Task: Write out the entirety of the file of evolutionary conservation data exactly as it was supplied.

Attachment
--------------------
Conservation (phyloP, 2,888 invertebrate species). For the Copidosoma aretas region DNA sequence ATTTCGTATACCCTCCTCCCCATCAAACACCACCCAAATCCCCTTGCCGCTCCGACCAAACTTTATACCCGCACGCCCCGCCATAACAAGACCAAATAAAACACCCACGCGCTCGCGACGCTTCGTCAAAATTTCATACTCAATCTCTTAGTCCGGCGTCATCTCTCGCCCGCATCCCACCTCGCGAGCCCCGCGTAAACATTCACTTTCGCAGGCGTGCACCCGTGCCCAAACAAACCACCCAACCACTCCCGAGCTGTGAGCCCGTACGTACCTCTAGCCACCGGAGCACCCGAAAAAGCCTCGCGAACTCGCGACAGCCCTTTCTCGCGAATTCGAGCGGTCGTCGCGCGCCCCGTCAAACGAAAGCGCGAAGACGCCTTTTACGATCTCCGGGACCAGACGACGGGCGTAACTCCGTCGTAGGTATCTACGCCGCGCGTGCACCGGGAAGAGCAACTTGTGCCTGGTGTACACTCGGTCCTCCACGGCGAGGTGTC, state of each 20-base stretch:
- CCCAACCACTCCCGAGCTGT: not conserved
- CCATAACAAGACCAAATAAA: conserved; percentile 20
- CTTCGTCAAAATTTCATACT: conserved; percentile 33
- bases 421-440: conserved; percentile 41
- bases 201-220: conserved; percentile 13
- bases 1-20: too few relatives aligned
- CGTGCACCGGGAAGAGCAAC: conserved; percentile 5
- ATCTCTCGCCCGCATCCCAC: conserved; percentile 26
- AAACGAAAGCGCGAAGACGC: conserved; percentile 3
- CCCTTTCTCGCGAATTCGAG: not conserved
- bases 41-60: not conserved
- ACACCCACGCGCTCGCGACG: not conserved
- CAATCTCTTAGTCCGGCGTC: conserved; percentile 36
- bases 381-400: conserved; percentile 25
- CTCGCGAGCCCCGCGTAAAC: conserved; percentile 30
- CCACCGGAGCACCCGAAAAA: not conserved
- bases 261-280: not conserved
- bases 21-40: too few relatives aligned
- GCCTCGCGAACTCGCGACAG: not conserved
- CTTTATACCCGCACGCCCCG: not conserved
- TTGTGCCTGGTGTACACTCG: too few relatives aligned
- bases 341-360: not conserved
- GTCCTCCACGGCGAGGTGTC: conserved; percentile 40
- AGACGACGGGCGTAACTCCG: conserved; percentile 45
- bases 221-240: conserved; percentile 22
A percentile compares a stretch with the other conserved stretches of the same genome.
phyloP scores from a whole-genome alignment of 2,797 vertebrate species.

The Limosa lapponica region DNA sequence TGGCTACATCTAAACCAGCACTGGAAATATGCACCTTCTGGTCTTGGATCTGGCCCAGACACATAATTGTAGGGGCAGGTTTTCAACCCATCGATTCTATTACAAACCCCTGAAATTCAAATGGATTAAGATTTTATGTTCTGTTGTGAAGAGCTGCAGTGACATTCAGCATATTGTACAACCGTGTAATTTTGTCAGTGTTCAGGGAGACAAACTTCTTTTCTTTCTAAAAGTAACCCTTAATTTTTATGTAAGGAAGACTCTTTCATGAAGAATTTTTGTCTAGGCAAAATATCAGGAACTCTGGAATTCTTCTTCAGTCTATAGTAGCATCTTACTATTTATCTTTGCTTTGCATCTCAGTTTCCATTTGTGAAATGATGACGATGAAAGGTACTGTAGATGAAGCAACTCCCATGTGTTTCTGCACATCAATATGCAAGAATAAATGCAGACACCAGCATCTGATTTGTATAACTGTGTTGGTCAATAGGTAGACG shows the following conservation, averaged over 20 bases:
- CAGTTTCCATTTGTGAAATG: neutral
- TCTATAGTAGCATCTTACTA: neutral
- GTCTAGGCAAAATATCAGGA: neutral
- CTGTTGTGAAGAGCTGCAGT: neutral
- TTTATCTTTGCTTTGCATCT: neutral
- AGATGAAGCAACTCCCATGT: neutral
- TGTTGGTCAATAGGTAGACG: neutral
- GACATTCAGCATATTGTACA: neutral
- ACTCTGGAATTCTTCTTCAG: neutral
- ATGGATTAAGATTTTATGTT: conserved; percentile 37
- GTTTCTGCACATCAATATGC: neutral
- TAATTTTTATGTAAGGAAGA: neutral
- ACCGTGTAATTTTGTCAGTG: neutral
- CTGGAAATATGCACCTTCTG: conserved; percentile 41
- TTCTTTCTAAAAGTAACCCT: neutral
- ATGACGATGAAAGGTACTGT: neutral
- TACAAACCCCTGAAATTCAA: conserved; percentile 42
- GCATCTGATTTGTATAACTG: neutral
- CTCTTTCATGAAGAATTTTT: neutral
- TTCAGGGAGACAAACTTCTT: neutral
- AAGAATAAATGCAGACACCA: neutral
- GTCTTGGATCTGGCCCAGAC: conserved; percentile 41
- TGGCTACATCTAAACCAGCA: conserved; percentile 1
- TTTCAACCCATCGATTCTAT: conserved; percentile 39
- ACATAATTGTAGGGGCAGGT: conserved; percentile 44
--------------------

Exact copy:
Conservation (phyloP, 2,888 invertebrate species). For the Copidosoma aretas region DNA sequence ATTTCGTATACCCTCCTCCCCATCAAACACCACCCAAATCCCCTTGCCGCTCCGACCAAACTTTATACCCGCACGCCCCGCCATAACAAGACCAAATAAAACACCCACGCGCTCGCGACGCTTCGTCAAAATTTCATACTCAATCTCTTAGTCCGGCGTCATCTCTCGCCCGCATCCCACCTCGCGAGCCCCGCGTAAACATTCACTTTCGCAGGCGTGCACCCGTGCCCAAACAAACCACCCAACCACTCCCGAGCTGTGAGCCCGTACGTACCTCTAGCCACCGGAGCACCCGAAAAAGCCTCGCGAACTCGCGACAGCCCTTTCTCGCGAATTCGAGCGGTCGTCGCGCGCCCCGTCAAACGAAAGCGCGAAGACGCCTTTTACGATCTCCGGGACCAGACGACGGGCGTAACTCCGTCGTAGGTATCTACGCCGCGCGTGCACCGGGAAGAGCAACTTGTGCCTGGTGTACACTCGGTCCTCCACGGCGAGGTGTC, state of each 20-base stretch:
- CCCAACCACTCCCGAGCTGT: not conserved
- CCATAACAAGACCAAATAAA: conserved; percentile 20
- CTTCGTCAAAATTTCATACT: conserved; percentile 33
- bases 421-440: conserved; percentile 41
- bases 201-220: conserved; percentile 13
- bases 1-20: too few relatives aligned
- CGTGCACCGGGAAGAGCAAC: conserved; percentile 5
- ATCTCTCGCCCGCATCCCAC: conserved; percentile 26
- AAACGAAAGCGCGAAGACGC: conserved; percentile 3
- CCCTTTCTCGCGAATTCGAG: not conserved
- bases 41-60: not conserved
- ACACCCACGCGCTCGCGACG: not conserved
- CAATCTCTTAGTCCGGCGTC: conserved; percentile 36
- bases 381-400: conserved; percentile 25
- CTCGCGAGCCCCGCGTAAAC: conserved; percentile 30
- CCACCGGAGCACCCGAAAAA: not conserved
- bases 261-280: not conserved
- bases 21-40: too few relatives aligned
- GCCTCGCGAACTCGCGACAG: not conserved
- CTTTATACCCGCACGCCCCG: not conserved
- TTGTGCCTGGTGTACACTCG: too few relatives aligned
- bases 341-360: not conserved
- GTCCTCCACGGCGAGGTGTC: conserved; percentile 40
- AGACGACGGGCGTAACTCCG: conserved; percentile 45
- bases 221-240: conserved; percentile 22
A percentile compares a stretch with the other conserved stretches of the same genome.
phyloP scores from a whole-genome alignment of 2,797 vertebrate species.

The Limosa lapponica region DNA sequence TGGCTACATCTAAACCAGCACTGGAAATATGCACCTTCTGGTCTTGGATCTGGCCCAGACACATAATTGTAGGGGCAGGTTTTCAACCCATCGATTCTATTACAAACCCCTGAAATTCAAATGGATTAAGATTTTATGTTCTGTTGTGAAGAGCTGCAGTGACATTCAGCATATTGTACAACCGTGTAATTTTGTCAGTGTTCAGGGAGACAAACTTCTTTTCTTTCTAAAAGTAACCCTTAATTTTTATGTAAGGAAGACTCTTTCATGAAGAATTTTTGTCTAGGCAAAATATCAGGAACTCTGGAATTCTTCTTCAGTCTATAGTAGCATCTTACTATTTATCTTTGCTTTGCATCTCAGTTTCCATTTGTGAAATGATGACGATGAAAGGTACTGTAGATGAAGCAACTCCCATGTGTTTCTGCACATCAATATGCAAGAATAAATGCAGACACCAGCATCTGATTTGTATAACTGTGTTGGTCAATAGGTAGACG shows the following conservation, averaged over 20 bases:
- CAGTTTCCATTTGTGAAATG: neutral
- TCTATAGTAGCATCTTACTA: neutral
- GTCTAGGCAAAATATCAGGA: neutral
- CTGTTGTGAAGAGCTGCAGT: neutral
- TTTATCTTTGCTTTGCATCT: neutral
- AGATGAAGCAACTCCCATGT: neutral
- TGTTGGTCAATAGGTAGACG: neutral
- GACATTCAGCATATTGTACA: neutral
- ACTCTGGAATTCTTCTTCAG: neutral
- ATGGATTAAGATTTTATGTT: conserved; percentile 37
- GTTTCTGCACATCAATATGC: neutral
- TAATTTTTATGTAAGGAAGA: neutral
- ACCGTGTAATTTTGTCAGTG: neutral
- CTGGAAATATGCACCTTCTG: conserved; percentile 41
- TTCTTTCTAAAAGTAACCCT: neutral
- ATGACGATGAAAGGTACTGT: neutral
- TACAAACCCCTGAAATTCAA: conserved; percentile 42
- GCATCTGATTTGTATAACTG: neutral
- CTCTTTCATGAAGAATTTTT: neutral
- TTCAGGGAGACAAACTTCTT: neutral
- AAGAATAAATGCAGACACCA: neutral
- GTCTTGGATCTGGCCCAGAC: conserved; percentile 41
- TGGCTACATCTAAACCAGCA: conserved; percentile 1
- TTTCAACCCATCGATTCTAT: conserved; percentile 39
- ACATAATTGTAGGGGCAGGT: conserved; percentile 44